The Darkest Walk

By Malcolm Archibald

Format: Paperback

Set in 1848, Darkest Walk of Crime sees Detective Mendick sent on his first case. With the fear of civil war in Britain, he travels undercover to Manchester, the heart of the troubled area, and immediately becomes involved in a conspiracy that threatens to tear the country apart.

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Fledgling Press

Fledgling Press is an independent publisher based in Edinburgh. They are committed to publishing work by debut authors, emerging talent and new voices in the literary world. They publish teen novels, fiction, crime fiction, biographies, poetry and short story collections, and produce an eBook for every title they publish.

Product Description


Set in 1848, Darkest Walk of Crime sees recently promoted Detective Mendick sent on his first case. Disturbing new evidence suggests the working class Chartist movement is seeking violent action after years of oppression. With the spectre of civil war looming, Mendick goes undercover in the heart of Britain's industrial region - Manchester. He struggles with his loyalties when his sympathies are awoken by the plight of the working classes and the beautiful and enigmatic Chartist, Rachel Scott. But Mendick discovers there is more to the case than he has been led to believe. Soon he becomes wrapped up in a conspiracy that threatens to tear the country apart, and unravelling this darkest walk of crime will take Mendick on a perilous journey - to the hub of British society.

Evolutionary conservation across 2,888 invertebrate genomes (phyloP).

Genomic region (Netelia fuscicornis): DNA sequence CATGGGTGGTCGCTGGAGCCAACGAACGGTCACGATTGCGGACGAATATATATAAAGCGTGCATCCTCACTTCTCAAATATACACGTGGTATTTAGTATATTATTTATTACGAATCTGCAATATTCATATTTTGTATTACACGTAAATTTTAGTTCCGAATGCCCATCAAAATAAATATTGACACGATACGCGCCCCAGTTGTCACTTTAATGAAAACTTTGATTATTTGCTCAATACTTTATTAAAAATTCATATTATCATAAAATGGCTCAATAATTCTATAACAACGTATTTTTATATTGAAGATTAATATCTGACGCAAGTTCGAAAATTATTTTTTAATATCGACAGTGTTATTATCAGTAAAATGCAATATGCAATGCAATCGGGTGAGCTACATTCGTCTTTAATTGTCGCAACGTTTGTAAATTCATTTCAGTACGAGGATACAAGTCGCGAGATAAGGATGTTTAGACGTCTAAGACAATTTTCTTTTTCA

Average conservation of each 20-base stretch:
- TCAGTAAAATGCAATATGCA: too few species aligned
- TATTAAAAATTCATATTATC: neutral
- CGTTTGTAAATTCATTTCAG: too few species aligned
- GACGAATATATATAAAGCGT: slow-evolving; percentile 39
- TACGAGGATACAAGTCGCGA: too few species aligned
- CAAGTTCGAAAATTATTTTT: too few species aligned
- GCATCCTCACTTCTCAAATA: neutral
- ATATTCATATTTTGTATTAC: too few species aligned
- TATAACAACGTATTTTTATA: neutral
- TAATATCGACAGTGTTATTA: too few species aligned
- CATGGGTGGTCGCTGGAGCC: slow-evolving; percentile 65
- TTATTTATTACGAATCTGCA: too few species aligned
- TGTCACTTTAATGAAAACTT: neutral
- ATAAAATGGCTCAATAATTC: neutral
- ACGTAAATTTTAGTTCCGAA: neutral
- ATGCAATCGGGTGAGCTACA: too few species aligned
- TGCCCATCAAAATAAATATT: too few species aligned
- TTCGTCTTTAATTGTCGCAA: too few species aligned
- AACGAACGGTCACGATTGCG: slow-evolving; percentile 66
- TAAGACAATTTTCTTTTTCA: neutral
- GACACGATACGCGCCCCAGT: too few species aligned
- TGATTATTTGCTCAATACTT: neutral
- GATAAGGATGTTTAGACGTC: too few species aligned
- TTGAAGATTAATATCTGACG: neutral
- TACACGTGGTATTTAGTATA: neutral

Additional Information

Additional Information

Format Paperback
Imprint Fledgling Press
Publication Date 1 Aug 2011
ISBN 9781905916313
Number of Pages 316

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Press Reviews

The Historical Novels Review Online: The Darkest Walk is an accomplished piece of work by Malcolm Archibald. He gives what could be a dark and miserable subject passion and suspense. I felt involved through his account of Detective Mendick's journey - he was a suitable hero that I found believable, as he acted as I would, and stumbled where I did. This is a bit more intelligent than many books I've read in this genre - I enjoyed the fact I couldn't predict the outcome. Highly recommended. --Sarah Newman The Skinny: Review by James Carson Some may find Mendick's squeaky clean character far-fetched, but he wouldn't be the first improbably decent detective to win readers' hearts. In an afterword, Malcolm Archibald openly acknowledges that he has played fast and loose with historical fact. But his efforts to capture the miseries endured by the Victorian working classes ring true. In this story, squalor stalks every page.

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